Mad About Science:

Explosions

By Brenden Bobby
Reader Columnist

Hello! My name is Brenden. I’m sure you’ve seen me and my crazy, borderline sentient beard around the library recently.

For a little background, I am a science geek. A huge science geek. Alas, growing up, I found learning about science to be difficult, even boring. Past generations couldn’t convey the sense of awe and wonder required to really do the subject justice.

That’s why I’m not going to bore you to death with textbook lectures, confusing conversions or dull, meaningless facts.

Okay, maybe a few meaningless facts, but they won’t be dull!

Let’s get started: What could be the least dull, least boring, most mindblowingly awesome thing you can think of in under five seconds?

Explosions.

A splitting headache.

A splitting headache.

Explosions are what happens when something reactive comes in contact with heat, electrical energy or in the case of chemical reactions, a catalyst. Kaboom!

When you think about an explosion, you probably think about fire scorching things and doing incredible amounts of damage. This is only partly true. The greatest amount of damage from almost any explosion comes from the shockwave, which is a surge of energy released that travels farther and faster than the fireball. That’s why, when you see old footage of nuclear bombs being tested, the buildings rip apart before any fire actually touches them.

What’s even cooler than an explosion?

A really, really big explosion.

How big are we talking about, here? Let’s start with your typical household firework. It can fit in your hand, which makes it portable, and it can blow up small things, which can be pretty awesome. Depending on what other chemicals they put into the firework, they can also be really beautiful, or really loud, or really unpredictable.

How about a stick of dynamite? Those little red tubes you always saw cartoon characters slinging at each other are real, though they’re generally not as they were depicted on TV.

Dynamite, also called TNT (Trinitrotoluene) can be a very destructive source. It has been used for over 150 years to blow things up, level swaths of land, tear down aging buildings and most notably, for retrieving minerals from the Earth. An interesting fact about TNT is that it is so carefully measured and produces such a predictable yield, that the following explosive device is measured in megatons. That’s 1,000 tons, or 2,000,000 pounds. That would be like having 400 full sized pickup trucks made entirely out of TNT exploding all at once.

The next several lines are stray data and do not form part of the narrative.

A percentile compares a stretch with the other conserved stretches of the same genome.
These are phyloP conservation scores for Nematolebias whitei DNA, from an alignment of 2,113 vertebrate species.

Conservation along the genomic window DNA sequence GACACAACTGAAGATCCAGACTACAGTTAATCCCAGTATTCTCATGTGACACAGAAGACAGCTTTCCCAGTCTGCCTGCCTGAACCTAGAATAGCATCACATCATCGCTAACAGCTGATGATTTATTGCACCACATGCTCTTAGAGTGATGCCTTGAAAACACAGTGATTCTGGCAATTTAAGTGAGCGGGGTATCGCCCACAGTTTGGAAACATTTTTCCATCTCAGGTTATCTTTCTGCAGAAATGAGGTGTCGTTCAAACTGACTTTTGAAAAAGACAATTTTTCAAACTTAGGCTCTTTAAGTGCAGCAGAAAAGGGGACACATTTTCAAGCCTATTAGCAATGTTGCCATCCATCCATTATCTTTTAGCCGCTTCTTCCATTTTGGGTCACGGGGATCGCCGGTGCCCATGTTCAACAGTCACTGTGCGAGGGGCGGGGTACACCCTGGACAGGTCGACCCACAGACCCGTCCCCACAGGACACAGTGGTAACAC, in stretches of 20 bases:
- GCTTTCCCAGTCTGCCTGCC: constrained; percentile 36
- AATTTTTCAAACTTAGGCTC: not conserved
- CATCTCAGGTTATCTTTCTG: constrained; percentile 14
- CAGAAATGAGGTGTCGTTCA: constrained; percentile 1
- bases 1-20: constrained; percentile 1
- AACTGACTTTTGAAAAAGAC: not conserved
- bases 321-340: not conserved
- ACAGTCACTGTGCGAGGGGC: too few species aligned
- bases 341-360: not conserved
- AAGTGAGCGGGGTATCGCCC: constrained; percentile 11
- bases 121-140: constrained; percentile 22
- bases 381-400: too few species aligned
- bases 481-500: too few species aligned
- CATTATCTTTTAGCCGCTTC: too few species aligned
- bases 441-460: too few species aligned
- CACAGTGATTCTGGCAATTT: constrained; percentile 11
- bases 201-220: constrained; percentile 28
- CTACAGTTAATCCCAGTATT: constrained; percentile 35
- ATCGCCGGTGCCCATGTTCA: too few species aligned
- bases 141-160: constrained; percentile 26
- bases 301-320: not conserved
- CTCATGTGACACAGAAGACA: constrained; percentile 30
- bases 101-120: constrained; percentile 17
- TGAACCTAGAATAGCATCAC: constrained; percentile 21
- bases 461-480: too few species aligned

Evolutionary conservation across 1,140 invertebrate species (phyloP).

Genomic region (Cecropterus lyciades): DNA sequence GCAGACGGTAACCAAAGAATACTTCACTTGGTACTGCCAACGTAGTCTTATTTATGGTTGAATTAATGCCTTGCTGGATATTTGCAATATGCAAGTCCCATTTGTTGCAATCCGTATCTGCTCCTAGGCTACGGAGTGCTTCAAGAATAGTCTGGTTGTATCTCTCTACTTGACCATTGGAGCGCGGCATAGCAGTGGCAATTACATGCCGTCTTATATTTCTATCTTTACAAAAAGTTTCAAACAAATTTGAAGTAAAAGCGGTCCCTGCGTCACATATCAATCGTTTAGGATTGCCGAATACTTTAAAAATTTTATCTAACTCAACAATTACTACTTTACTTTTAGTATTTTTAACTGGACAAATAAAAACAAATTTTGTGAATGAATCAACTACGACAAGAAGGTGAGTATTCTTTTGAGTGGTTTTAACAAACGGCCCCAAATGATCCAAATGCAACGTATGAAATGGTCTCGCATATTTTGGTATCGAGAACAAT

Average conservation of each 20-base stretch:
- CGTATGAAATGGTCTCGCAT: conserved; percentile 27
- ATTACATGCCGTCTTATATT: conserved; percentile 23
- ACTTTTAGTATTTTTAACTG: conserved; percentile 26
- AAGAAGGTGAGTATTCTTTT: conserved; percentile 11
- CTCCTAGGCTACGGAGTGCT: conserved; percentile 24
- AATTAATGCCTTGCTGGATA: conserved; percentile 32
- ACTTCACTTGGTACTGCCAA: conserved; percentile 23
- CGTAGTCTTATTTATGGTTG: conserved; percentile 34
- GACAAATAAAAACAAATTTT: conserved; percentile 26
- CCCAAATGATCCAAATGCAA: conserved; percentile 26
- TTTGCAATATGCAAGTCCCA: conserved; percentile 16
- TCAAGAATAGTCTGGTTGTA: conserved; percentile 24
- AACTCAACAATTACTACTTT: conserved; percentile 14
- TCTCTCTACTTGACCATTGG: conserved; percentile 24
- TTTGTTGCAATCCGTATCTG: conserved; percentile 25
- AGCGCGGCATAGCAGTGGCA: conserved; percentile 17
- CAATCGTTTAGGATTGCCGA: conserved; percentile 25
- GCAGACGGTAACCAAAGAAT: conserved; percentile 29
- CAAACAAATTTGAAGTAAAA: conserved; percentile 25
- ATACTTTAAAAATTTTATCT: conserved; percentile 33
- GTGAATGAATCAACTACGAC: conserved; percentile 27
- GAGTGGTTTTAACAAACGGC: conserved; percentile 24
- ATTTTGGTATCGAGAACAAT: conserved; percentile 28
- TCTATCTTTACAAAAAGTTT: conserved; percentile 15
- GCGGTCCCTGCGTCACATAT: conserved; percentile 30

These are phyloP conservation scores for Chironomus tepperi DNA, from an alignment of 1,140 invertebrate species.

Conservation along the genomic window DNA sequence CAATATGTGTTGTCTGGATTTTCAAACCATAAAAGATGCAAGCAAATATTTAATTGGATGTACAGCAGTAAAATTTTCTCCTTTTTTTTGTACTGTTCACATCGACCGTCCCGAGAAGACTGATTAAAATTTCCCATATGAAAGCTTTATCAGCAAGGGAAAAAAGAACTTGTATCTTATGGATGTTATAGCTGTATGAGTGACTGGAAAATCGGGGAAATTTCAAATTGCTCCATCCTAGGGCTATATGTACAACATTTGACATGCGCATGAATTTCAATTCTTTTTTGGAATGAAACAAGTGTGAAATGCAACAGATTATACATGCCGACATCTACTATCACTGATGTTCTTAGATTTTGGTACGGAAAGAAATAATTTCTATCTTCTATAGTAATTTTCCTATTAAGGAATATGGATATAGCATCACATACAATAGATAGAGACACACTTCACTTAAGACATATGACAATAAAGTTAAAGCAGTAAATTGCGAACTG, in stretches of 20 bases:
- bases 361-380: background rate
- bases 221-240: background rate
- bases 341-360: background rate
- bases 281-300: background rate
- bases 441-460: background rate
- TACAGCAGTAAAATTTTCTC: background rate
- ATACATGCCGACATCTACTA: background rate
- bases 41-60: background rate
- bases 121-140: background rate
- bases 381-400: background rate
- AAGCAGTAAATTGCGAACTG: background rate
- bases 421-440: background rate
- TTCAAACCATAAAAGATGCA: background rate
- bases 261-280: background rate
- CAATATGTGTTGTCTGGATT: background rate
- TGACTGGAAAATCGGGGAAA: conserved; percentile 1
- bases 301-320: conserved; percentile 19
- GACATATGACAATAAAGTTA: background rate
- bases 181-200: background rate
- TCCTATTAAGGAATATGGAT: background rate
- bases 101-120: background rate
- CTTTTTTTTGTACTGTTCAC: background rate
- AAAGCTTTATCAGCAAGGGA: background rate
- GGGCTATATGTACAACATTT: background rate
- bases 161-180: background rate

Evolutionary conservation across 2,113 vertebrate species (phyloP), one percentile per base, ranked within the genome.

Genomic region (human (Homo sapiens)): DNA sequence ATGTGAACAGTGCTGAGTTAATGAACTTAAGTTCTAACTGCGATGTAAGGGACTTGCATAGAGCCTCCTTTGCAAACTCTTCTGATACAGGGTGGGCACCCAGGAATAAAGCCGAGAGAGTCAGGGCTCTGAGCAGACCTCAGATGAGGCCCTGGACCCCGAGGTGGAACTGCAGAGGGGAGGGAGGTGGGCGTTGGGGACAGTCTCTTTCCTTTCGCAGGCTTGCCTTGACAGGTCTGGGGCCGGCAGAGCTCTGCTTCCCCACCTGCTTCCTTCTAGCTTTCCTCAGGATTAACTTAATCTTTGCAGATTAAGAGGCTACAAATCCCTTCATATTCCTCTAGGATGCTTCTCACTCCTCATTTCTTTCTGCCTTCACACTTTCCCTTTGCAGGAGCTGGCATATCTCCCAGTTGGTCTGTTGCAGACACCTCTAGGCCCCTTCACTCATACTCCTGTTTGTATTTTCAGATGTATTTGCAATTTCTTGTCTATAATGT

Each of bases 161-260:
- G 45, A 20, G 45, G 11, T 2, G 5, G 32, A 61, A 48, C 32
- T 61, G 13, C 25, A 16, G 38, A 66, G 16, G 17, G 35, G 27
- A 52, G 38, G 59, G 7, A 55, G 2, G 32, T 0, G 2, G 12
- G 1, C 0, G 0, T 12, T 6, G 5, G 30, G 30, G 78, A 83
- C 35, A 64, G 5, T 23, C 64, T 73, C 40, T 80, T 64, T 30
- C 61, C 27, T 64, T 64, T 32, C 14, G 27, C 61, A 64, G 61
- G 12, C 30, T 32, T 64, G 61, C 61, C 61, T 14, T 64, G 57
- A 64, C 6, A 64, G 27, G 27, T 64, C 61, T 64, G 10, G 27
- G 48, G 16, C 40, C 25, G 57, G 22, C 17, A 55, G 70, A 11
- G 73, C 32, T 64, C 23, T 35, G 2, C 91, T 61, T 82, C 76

Tsar Bomba was the most powerful explosive device ever unleashed by humans in the history of mankind. It was a hydrogen bomb tested by the Soviet Union in 1961 that had an explosive yield of 50 Megatons of TNT. Those 400 pickup trucks decided to have a tailgating party and invited 20,000 of their explosive friends, each with their own full-sized truck! The fireball had a 5-mile diameter, almost the distance from Sandpoint to Sagle.

The next type of explosion is so incredibly large and powerful, I don’t have an empirical way to describe just how incredibly awesomely mindblowing and gigantic it is. A supernova (or supernovae when the Universe decides that there isn’t enough awesome going on, and it needs to double down) is what happens when, in short, a star decides that life isn’t worth living in its present state and deducts that it’s time to explode. Luckily for all of us, this isn’t just a random event. It’s part of a very, very long chain of events in what we call a star’s life cycle. This can take tens of billions of years. A supernova occurs when a star has ceased fusing hydrogen, and instead has begun fusing iron atoms. They don’t fuse like hydrogen, the star completely loses it and then it explodes to start the whole process over again from the start over billions of years.

In the next Mad About Science, we’ll learn about crocodiles!

You may also like...